However, in reality, the most straightforward way to meet these requirements is by using an RDBMS. An RDBMS is optimized to efficiently perform essential analytical operations, like various types of joins. This is why the traditional on-premises data warehouse is often synonymous with the RDBMS. Attempts to replace it with alternatives like Hadoop + Hive have typically fallen short.
It’s also why nearly all Platform-as-a-Service (PaaS) data warehouse services mimic RDBMS systems. As mentioned in a Explaining Data Lakehouse as Cloud-native DW article, if you choose to avoid in-database ACID safeguards, you must either build ACID logic into your application code, create and manage your own ACID-compliant database, or delegate this responsibility to a third-party database. In essence, maintaining data integrity is crucial.
Ensuring Data Consistency in Workloads
Whether we like it or not, production data warehouse workloads demand consistency, uniformity, and replicability. Imagine core business operations regularly querying the warehouse. In a real-world scenario, the data lakehouse replacing it must handle hundreds of such queries every second.
Let’s break it down with an example – think of a credit application process that queries the lakehouse for credit scores multiple times per second. Statutory and regulatory requirements demand that simultaneous queries return accurate results, using the same scoring model and point-in-time data adjusted for customer variations.
Now, what if a concurrent operation tries to update the data used for the model’s parameters? In a traditional RDBMS setup, ACID safeguards ensure this update only happens after committing the results of dependent credit-scoring operations.
Can a SQL query service do the same? Can it maintain these safeguards even when objects in the data lake’s curated zone are accessible to other services, like an AWS Glue ETL service, which may update data simultaneously?
This example is quite common in real-world scenarios. In simple terms, if you want consistent, uniform, and replicable results, you need ACIDic safeguards. This is why data warehouse workloads insist on having these safeguards in place.
Can Data Lakehouse Architecture Ensure These Safeguards?
The answer isn’t straightforward. The first challenge revolves around the difficulty of coordinating operations across loosely connected services. For instance, how can an independent SQL query service limit access to records in an independent data lake service? This limitation is crucial to prevent multiple users from changing items in the lake’s curated area. In a tightly connected RDBMS, the database kernel handles this by locking rows in the table(s) where dependent data is stored, preventing other operations from altering them. The process is not as clear-cut in data lakehouse architecture with its layered stack of detached services.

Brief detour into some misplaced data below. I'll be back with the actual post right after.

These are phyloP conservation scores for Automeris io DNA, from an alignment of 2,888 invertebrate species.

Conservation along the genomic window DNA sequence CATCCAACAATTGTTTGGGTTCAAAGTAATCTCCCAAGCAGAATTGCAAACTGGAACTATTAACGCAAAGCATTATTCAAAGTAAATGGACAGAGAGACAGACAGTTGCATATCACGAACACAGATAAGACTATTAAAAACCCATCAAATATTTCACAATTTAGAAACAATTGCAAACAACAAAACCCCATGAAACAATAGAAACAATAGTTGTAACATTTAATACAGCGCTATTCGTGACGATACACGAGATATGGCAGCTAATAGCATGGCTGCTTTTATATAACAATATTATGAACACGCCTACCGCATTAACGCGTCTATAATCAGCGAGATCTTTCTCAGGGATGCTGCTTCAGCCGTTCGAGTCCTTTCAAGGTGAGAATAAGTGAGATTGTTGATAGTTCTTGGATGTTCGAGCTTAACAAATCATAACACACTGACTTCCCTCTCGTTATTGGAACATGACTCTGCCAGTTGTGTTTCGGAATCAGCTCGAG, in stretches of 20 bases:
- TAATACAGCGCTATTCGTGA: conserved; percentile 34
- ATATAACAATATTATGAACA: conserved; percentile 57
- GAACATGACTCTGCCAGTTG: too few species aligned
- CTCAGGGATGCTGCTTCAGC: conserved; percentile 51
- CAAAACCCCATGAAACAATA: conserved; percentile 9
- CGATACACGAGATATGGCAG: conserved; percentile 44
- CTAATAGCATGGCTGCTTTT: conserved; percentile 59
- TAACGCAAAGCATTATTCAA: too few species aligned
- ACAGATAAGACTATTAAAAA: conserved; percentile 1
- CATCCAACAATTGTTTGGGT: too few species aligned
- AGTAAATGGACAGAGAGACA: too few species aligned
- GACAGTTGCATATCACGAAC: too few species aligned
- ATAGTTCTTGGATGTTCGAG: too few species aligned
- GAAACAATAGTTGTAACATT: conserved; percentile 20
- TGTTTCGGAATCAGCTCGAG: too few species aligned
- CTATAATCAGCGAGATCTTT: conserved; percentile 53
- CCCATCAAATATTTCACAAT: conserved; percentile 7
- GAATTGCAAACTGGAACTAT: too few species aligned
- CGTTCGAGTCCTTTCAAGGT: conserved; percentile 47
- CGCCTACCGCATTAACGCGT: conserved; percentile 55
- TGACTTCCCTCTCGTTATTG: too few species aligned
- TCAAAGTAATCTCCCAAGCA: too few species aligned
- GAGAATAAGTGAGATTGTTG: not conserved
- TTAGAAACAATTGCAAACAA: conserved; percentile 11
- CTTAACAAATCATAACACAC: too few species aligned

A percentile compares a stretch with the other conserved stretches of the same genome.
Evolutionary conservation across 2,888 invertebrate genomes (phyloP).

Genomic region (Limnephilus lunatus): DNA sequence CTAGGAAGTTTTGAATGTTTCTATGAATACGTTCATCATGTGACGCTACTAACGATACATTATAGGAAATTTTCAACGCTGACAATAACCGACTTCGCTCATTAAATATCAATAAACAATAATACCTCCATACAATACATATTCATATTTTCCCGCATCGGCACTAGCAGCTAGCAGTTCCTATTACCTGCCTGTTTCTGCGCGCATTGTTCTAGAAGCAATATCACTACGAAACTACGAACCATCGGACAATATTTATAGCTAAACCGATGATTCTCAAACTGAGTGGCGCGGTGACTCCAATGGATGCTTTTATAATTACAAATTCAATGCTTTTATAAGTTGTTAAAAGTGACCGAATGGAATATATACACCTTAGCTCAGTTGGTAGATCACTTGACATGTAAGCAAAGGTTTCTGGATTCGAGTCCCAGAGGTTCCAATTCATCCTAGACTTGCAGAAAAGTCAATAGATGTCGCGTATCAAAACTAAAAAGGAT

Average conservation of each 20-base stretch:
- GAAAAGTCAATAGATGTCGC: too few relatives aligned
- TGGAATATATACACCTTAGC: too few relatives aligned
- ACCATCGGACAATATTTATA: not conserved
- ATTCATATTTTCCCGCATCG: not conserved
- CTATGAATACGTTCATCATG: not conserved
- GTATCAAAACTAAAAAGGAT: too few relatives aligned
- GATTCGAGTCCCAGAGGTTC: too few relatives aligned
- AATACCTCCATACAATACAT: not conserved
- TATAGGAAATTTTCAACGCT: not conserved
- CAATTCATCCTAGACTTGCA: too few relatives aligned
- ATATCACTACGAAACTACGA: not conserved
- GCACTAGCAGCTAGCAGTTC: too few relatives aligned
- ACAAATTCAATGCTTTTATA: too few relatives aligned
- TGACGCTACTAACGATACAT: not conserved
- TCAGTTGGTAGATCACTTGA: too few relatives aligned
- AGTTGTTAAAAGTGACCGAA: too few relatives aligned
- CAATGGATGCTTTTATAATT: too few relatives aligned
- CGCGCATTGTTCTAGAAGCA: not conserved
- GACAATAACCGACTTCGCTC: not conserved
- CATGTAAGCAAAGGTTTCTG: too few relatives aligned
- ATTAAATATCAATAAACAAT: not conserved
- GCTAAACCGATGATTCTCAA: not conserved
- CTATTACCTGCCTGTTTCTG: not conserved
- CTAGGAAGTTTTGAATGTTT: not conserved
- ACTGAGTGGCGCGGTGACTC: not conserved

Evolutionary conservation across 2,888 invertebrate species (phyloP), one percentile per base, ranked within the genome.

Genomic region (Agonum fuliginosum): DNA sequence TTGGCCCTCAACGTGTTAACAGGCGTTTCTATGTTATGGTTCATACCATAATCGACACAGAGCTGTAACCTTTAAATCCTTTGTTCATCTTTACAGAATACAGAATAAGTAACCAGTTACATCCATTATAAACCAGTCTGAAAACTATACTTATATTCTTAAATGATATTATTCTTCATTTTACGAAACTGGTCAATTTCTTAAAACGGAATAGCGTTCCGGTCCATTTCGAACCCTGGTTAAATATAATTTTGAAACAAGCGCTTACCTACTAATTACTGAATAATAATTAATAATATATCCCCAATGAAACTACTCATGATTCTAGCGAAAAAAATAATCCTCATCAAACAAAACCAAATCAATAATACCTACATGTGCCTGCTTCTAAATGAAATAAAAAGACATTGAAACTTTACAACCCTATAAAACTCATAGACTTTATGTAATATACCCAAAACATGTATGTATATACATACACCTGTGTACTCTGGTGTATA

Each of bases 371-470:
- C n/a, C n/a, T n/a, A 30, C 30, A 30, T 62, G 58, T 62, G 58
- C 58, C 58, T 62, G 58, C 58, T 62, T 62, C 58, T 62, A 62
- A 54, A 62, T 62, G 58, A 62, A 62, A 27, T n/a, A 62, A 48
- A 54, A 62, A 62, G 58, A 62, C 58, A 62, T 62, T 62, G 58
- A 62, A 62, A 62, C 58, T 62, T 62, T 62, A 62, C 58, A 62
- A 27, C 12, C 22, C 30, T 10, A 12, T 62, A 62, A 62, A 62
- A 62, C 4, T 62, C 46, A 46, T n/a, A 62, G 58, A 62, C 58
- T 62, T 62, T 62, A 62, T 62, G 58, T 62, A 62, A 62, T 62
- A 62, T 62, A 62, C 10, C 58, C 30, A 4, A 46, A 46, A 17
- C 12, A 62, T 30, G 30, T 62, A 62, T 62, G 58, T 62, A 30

A well-designed data lakehouse service should be able to enforce safeguards similar to ACID—especially if it controls concurrent access and modifications to objects in its data lake layer. Databricks and Dremio have addressed this challenge in their data lakehouse architecture implementations. They achieve this by reducing the loose coupling between services, ensuring more effective coordination of concurrent access and operations on shared resources.
However, achieving strong consistency becomes much tougher when the data lakehouse is structured as a stack of loosely connected, independent services. For example, having a distinct SQL query service on top of a separate data lake service, which sits on its own object storage service. In such a setup, it becomes challenging to ensure strong consistency because there’s limited control over access to objects in the data lake.
Closing Thoughts: Navigating Distributed Challenges
In any distributed system, the main challenge is coordinating simultaneous access to shared resources while handling various operations on these resources across different locations and times. This applies whether software functions and their resources are closely or loosely connected.
For instance, a classic data warehouse tackles distributed processing by becoming a massively parallel processing (MPP) database. The MPP database kernel efficiently organizes and coordinates operations across nodes in the MPP cluster, resolving conflicts between operations. In simple terms, it makes sure it can enforce strict ACID safeguards while dealing with multiple operations happening at the same time across different places.
On the flip side, a loosely connected distributed software architecture, like data lakehouse architecture, deals with the challenge of coordinating access and managing dependencies across essentially independent services. It’s a tricky problem.
This complexity is one reason why the data lakehouse, much like the data lake itself, typically operates as what’s called an eventually consistent platform rather than a strongly consistent one.
On one hand, it can enforce ACID-like safeguards; on the other hand, it may lose data and struggle to consistently replicate results. Enforcing strict ACID safeguards would mean combining the data lakehouse and the data lake into one platform—closely connecting both services to each other. This seems to be the likely direction in the evolution of data lake/lakehouse concepts, assuming the idea of the data lakehouse sticks around.
However, implementing the data lakehouse as its own data lake essentially mirrors the evolution of the data warehouse. It involves closely connecting the lakehouse and the lake, creating a dependency on a single software platform and provider.
Stay tuned for the next article in this series, where we’ll explore the use of data modeling with the data lakehouse.